Despite the difficult economic climate, good restaurants continue to thrive in South Africa. An overriding trend for 2015 is that taste is paramount. While our restaurants continue to express their individuality, local cuisine is flourishing and many underlying trends seen overseas are appearing.
Dining in South Africa is unique as all the top restaurants differ, and no two chefs appear to think the same. This variety provides restaurant-goers with diverse eating experiences, an encounter that is refreshingly different from the tendency apparent in the UK, particularly London, for restaurants to follow current trends to such a degree that they all seem the same.
According to Executive Chef Margot Janse of Le Quartier Francais in Franschhoek and Executive Chef David Higgs of Saxon Hotel’s Five Hundred Restaurant, everywhere you visit in this country you will experience something completely different as South African chefs strive for perfection in their own unique way.
The revival of traditional cooking methods using ingredients that have been forgotten is continuing. Eat Out editor, Abigail Donnelley, says that local South African ingredients are really hot in our restaurants. These include ingredients such as wild sage, sand dune spinach, seaweed, ferns, and even the fruit of the Num-Num tree, a sour, tart, spongy fruit with a fresh clean taste.
In 2015, the use of foods produced by sustainable methods will be preferred. Chefs are using seafood caught using sustainable fishing methods, meat raised under hygienic natural conditions, and vegetables grown organically. Also, every part of an animal and vegetable is considered important, and may be used to create different and exciting dishes.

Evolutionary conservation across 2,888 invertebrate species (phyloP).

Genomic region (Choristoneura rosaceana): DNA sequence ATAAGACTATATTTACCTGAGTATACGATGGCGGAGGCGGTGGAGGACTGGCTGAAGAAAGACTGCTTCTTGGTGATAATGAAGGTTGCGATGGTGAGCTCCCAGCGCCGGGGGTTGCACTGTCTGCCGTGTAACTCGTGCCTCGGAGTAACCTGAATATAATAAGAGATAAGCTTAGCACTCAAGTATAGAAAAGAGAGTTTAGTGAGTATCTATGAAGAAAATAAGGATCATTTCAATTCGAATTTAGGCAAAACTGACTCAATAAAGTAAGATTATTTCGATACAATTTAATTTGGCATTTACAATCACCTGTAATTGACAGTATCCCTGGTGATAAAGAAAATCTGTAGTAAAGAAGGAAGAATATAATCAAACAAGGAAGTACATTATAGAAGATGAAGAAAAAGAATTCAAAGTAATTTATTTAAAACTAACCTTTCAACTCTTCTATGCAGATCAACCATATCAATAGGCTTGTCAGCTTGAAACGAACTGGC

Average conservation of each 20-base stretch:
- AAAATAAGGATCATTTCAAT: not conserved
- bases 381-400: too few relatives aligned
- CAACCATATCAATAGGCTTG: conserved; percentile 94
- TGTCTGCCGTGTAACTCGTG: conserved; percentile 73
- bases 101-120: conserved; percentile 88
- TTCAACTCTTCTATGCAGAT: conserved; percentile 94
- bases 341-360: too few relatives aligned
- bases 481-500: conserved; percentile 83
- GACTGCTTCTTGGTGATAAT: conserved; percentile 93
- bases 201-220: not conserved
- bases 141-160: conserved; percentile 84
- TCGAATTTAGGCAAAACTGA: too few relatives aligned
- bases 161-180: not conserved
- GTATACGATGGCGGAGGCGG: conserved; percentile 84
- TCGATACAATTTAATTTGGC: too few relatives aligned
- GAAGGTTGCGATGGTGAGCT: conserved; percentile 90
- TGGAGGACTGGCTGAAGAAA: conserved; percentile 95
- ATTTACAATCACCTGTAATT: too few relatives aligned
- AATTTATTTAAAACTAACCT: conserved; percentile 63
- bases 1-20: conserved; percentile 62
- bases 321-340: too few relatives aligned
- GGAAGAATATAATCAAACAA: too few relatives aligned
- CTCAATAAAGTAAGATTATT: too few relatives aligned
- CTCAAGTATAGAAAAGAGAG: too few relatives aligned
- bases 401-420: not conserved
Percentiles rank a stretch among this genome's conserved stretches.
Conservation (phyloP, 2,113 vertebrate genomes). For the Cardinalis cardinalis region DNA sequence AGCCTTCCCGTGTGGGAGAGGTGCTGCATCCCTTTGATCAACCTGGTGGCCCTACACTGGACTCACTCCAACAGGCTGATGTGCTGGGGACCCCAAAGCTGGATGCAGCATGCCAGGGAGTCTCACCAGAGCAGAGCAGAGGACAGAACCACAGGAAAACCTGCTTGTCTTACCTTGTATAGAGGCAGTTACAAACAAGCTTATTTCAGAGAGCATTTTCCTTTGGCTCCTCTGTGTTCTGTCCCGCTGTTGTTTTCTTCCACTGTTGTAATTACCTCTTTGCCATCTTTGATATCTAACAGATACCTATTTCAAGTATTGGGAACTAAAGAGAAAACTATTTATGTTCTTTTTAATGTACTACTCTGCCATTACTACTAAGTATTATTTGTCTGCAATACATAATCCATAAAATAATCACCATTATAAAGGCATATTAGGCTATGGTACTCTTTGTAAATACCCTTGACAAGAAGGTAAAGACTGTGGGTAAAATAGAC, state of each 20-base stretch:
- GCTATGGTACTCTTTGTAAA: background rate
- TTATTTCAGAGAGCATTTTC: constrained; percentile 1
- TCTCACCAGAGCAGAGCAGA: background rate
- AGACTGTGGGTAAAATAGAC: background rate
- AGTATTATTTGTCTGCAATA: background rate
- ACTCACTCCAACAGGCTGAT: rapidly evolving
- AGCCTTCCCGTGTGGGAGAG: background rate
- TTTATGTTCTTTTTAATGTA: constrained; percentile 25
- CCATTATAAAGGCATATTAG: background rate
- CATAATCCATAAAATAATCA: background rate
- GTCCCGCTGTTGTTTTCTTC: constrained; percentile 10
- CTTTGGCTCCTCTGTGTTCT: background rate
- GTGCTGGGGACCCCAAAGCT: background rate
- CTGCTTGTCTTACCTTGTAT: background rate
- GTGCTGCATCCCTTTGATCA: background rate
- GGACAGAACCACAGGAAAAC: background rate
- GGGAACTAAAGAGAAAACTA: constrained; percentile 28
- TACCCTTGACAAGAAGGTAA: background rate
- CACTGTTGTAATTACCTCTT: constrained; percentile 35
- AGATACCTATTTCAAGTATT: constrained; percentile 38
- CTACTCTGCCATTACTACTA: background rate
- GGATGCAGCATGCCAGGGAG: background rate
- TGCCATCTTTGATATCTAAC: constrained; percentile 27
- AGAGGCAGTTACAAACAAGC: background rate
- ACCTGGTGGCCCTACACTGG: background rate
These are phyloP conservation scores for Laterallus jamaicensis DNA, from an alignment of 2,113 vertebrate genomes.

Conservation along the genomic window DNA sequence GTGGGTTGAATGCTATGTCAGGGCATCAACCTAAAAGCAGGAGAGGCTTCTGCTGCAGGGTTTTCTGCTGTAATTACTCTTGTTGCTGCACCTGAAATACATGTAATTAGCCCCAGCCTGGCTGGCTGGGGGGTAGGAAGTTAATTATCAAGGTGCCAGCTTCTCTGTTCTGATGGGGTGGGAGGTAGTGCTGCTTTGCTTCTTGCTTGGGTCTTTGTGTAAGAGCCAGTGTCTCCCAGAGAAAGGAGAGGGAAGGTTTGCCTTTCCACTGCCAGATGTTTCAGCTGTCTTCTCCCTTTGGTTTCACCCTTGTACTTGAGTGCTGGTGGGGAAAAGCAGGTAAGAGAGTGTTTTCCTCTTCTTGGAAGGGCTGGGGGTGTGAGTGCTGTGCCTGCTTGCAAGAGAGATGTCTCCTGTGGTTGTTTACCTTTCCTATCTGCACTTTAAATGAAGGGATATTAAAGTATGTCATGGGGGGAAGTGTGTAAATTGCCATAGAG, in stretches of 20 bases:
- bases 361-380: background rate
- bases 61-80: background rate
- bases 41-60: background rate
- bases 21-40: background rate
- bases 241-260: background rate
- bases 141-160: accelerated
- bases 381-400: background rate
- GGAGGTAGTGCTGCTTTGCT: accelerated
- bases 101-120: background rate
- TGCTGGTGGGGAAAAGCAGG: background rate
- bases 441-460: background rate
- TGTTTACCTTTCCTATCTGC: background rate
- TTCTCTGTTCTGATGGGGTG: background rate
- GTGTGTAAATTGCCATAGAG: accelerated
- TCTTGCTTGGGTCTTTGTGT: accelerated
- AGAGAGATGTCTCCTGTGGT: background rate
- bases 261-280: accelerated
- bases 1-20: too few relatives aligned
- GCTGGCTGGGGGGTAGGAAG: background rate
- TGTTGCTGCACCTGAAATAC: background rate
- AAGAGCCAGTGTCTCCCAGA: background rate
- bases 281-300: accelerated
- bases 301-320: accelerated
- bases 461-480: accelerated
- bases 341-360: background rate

Australia is a country that is home to thousands of South Africans. Some of the trends apparent there are also seen here, such as the growth of micro-breweries and the use of indigenous ingredients like natural plants, wild salads, and traditional foods such as dehydrated (dried) vegetables.
The USA is a country with a long-standing custom of eating out. Some of the trends emerging there include the use of small portions of classical foods such as mini tacos for hors d’oeuvres. Known as grazing, this offers guests a variety of tastes in bite-size portions and are offered as small platters for sharing. Vegetarian items such as vegetable rolls, stuffed squash, and spinach caponata are joining the menu, in preference to large meat portions.
As in South Africa and Australia, craft beers from small breweries are becoming more popular and there is an emphasis on the use of organically produced foods and an avoidance of products produced using unethical methods. A particular trend that is gaining momentum is the purchase of meals online from restaurants for home delivery.
South African chefs are clearly making their own way forward. They are focusing on their individuality, which can only be to our benefit in 2015, but at the same time are aware of the trends overseas towards the use of indigenous ingredients, traditional recipes, and the need to utilize products produced by sustainable means.
Now it’s your turn. What do you think will be restaurant trends for 2015? Share with us below.
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